Racism and Music Theory


White supremacy is inherent in music theory as it is taught today. This is an issue addressed by Professor Philip Ewell from Hunter College, who teaches about music theory’s white racial frame and ardently supports diversifying the canon of music theory to be more inclusive of other races, instead of being limited to whites from German-speaking lands in the eighteenth, nineteenth, and early twentieth centuries.

Ewell drew information from seven of the most commonly used music theory undergraduate textbooks, which accounts for 96% of the market for these books. According to the data, only 1.67% of the musical examples found in these textbooks are from non-whites, and only two specific examples out of this percentage are from non-blacks. 

One solution that Ewell proposes is to expand music theory curricula. This would be a direct shift in focus from purely Western tonality (the theory of music advanced by European classical composers and theorists) to include music theory from Asian, South American, and African cultures.

Ewell also points out that Heinrich Schenker, the father of Schenkerian Theory and “exemplar” of music theory, was himself an outspoken biological racist and German nationalist. Schenker himself believed that his views on race and music were to be considered together, not separate. This necessarily leads to the question: how could music theory as we know it today not be racist, if the very people who pioneered these theories were themselves openly racist and felt that the two were inextricably linked? Schenkerian theory focuses on eleven white, mostly German-speaking composers, and given that it is a requisite to learn Schenkerian theory in most music theory programs, his role in undergirding the basis of how theory is taught perpetuates views further buttressed by the white racial frame of music theory today. No one is for omitting Schenker’s studies, but rather reframing how he is taught.

Many people gloss over Schenker’s racist writings, echoes of which are present in many of his musical theories. This goes against what Ewell and others believe—and, in fact, saying that the racist element is separate from the musical element is in direct opposition to what Schenker himself believed. The very idea of claiming that race has nothing to do with the way his music theory was made and represented—ultimately, the idea that his and others’ theories had nothing to do with race and everything to do with superior scholarship— is an integral part of this white racial frame. It certainly perpetuates the almost-purely-white representation of music in theory courses. Are we to believe that (almost exclusively white) Europeans were superior to all other races at music and music theory? This is why it is very important to reframe Schenker’s work, and to not dismiss the obvious racist element in it, as his work did indeed feed off of his biological views of the world—i.e., he literally believed in the inequality of different tones in relation to the inequality of different races.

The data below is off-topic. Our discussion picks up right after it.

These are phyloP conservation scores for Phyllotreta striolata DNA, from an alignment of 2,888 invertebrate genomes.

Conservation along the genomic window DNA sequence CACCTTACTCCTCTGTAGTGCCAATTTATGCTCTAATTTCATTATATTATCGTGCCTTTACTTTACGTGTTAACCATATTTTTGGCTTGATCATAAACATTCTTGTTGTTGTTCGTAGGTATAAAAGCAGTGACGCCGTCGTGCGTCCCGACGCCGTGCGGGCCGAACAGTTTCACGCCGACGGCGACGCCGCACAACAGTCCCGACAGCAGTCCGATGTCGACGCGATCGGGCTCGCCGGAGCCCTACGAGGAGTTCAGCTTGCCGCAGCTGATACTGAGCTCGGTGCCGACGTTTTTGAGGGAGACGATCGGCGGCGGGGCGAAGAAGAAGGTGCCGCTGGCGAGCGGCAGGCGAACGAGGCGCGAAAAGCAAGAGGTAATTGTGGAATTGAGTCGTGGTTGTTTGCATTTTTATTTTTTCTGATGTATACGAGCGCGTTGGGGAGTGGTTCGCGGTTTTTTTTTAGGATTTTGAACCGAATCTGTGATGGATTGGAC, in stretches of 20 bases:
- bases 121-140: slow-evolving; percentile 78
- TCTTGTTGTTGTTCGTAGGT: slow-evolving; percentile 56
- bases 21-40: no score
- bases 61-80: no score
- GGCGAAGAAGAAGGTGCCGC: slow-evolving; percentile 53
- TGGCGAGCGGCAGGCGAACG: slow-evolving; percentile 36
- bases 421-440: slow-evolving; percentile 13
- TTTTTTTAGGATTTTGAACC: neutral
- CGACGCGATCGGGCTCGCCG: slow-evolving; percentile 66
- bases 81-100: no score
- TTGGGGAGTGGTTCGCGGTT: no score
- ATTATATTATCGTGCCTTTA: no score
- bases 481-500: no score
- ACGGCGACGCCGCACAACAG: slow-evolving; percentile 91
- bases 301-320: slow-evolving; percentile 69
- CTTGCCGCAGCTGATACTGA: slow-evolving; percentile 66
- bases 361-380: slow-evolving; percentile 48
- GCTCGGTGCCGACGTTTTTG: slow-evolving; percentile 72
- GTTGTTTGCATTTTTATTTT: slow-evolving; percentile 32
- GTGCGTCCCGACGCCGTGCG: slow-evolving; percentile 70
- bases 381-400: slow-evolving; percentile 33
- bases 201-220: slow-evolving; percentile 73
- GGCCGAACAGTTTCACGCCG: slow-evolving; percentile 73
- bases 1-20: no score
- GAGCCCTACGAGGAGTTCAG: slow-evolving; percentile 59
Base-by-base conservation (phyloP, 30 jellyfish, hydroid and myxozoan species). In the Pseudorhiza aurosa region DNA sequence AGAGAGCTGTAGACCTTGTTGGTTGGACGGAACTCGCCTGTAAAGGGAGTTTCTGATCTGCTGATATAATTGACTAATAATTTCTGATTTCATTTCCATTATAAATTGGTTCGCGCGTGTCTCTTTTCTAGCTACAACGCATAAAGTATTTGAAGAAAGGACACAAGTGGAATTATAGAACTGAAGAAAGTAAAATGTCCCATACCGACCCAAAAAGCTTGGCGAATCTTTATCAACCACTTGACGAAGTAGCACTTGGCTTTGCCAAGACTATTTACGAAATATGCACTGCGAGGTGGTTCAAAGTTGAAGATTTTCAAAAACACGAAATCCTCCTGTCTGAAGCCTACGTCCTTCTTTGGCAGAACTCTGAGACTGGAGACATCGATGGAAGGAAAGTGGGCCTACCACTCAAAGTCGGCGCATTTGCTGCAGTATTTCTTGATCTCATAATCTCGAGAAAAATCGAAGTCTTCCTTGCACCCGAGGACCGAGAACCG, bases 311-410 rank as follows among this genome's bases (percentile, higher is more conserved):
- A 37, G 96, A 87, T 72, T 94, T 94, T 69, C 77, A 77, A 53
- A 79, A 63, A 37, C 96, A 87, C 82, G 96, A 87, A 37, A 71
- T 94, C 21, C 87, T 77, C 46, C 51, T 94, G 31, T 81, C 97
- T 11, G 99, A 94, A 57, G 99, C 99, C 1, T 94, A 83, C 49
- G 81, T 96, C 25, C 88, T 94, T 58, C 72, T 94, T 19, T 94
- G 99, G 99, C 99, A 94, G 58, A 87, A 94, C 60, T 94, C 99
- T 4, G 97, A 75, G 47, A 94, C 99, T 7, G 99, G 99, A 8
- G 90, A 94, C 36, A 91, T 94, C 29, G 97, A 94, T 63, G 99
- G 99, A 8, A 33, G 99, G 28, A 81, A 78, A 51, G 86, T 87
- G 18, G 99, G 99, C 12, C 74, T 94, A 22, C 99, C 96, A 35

Philosopher Laurie Shrage makes an important point about her field, which accords with Ewell and others. Directly taken from Ewell’s paper:

“When the anti-Semitic views of great thinkers such as Kant, Voltaire, or Hume (or Hegel, Schopenhauer, Heidegger, and Wittgenstein, for that matter) are exposed, one typical response is to question whether these prejudices are integral to their important works and ideas. But this may be the wrong question. A better question is: Should those who teach their works and ideas in the 21st century share them without mentioning these harmful stereotypes the thinkers helped to legitimize?”

So where do we go from here? The first thing is to expose the racist nature of music theory and those who, like Schenker, developed the modern frame of music theory while being influenced by racist views. This is important because it keeps people from dismissing the racist qualities of music theory as it is framed today.

From there, accept other cultures’ musical ideas as part of music theory. The more hidden side of the white racial frame of music theory works through a narrow adherence to the existing norms of music theory, which leads modern theorists to dismiss anything that does not conform to the existing idea of what “music theory” is.

Further Reading / Watching

  • More about Ewell’s work and studies as a theory professor and proponent of reframing music theory: here.
  • Adam Neely’s video, which covers these topics and explores alternative perspectives to Western theory: here.